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  HOME | Venezuela (Click here for more Venezuela news)

Venezuela's Electricidad de Caracas & CorpoElec Cut to CC by Fitch

By John Wiske
& Julio Ugueto
Fitch Ratings

NEW YORK -- Fitch Ratings has downgraded Corporacion Electrica Nacional S.A.'s (CORPOELEC) Long-Term Foreign- and Local-Currency Issuer Default Ratings (IDR) to 'CC' from 'CCC'. The rating action also affects the company's senior unsecured notes' rating which has been downgraded to 'CC'/'RR4' from 'CCC'/'RR4'. Additionally, Fitch has downgraded CORPOELEC's Long-Term National Rating to 'CCC(ven)' from 'AA(ven)' and Short-Term National Scale Rating to 'C(ven)' from 'F1+(ven)'. A full list of rating actions is at the end of this release.

CORPOELEC's downgrade follows the recent downgrade of the Venezuelan sovereign (see 'Fitch Downgrades Venezuela's Ratings to 'CC'' dated 30 August 2017) and reflects Fitch's view that a default is probable given the parent's perceived increased default risk given the further reduction in financing options for the Venezuelan government following the imposition of additional sanctions on Venezuela by the U.S. government on Aug. 25, 2017. The sanctions prohibit U.S. persons or entities based in the U.S. from a series of financial transactions with the government and Petroleos de Venezuela S.A. (PDVSA), including any dealings in new debt as well as dealings in certain existing bonds owned by the Venezuelan public sector and dividend payments to the Venezuelan government.


Ratings Linked to Sovereign: CORPOELEC's ratings are linked to the Republic of Venezuela, reflecting the sovereign's ownership of the issuer, and CORPOELEC's dependence on current public transfers (39% of total revenues as of December 2016) to carry out its day-to-day operations, other public transfers to finance its investment needs and transfers to third parties on its behalf to meet its financial obligations.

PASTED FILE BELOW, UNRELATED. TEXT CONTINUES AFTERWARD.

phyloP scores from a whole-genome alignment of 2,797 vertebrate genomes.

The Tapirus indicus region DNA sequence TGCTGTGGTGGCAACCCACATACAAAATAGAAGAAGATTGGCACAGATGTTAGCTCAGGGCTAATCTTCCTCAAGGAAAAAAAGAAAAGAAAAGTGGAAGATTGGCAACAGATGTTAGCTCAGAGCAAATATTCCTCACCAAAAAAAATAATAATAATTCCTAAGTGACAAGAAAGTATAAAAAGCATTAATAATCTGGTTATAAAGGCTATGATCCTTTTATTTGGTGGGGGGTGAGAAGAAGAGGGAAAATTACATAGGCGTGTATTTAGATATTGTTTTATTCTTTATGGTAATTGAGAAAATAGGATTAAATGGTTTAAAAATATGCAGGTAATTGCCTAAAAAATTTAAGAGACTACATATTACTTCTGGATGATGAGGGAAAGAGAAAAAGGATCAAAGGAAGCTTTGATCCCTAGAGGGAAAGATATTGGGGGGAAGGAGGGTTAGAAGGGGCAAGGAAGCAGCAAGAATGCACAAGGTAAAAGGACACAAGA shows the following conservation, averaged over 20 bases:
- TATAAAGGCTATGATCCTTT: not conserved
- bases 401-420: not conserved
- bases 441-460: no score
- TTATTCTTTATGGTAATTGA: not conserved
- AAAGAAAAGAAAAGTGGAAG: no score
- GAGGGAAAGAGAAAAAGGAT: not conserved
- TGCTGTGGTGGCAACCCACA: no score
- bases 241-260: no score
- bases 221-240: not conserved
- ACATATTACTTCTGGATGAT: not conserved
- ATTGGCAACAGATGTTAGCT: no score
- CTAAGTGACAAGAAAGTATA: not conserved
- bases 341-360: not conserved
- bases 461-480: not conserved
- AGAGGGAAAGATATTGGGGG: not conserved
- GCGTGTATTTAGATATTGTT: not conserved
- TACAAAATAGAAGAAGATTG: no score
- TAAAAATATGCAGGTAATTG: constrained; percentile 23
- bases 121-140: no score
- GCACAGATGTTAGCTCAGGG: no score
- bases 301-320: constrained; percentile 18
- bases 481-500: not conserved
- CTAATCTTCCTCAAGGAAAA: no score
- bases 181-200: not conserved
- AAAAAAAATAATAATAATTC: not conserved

Monopolistic Position: CORPOELEC is a vertically integrated public utility responsible for the operation of the country's electricity sector. The company was created in 2007 when the government nationalized the electricity sector. The entity absorbed all of the country's generation assets along with transmission, distribution and electric power retail infrastructure during 2010-2011. CORPOELEC had an installed capacity of 29.180 MW and a client base of 6.4 million users as of December 2016 (28,998 MW in FY 2015).

Results Affected by Tariff Lag: The government implemented tariff adjustments during 2013-2014-2015, resulting in a 29.8% increase in 2015 over the prior year. No adjustments were made to the tariff structure in 2016, while the company implemented a tariff increase of 142.5% in February 2017. The issuer continued to post a large operational deficit during FY 2016, despite the price adjustments, demonstrating that current prices for electricity do not allow for cost recovery and prolong dependence on the government's current and capital transfers for its day-to-day operations.

Fitch expects CORPOELEC's dependence on public funding to remain unchanged, preserving the linkage to the sovereign. CORPOELEC's EBIT (presented by management in its interim figures) stood at negative VEB166 billion measured at constant prices, a figure that includes current public transfers accounted for as revenues of VEB147 billion, equivalent to 39% of total revenues in FY 2016.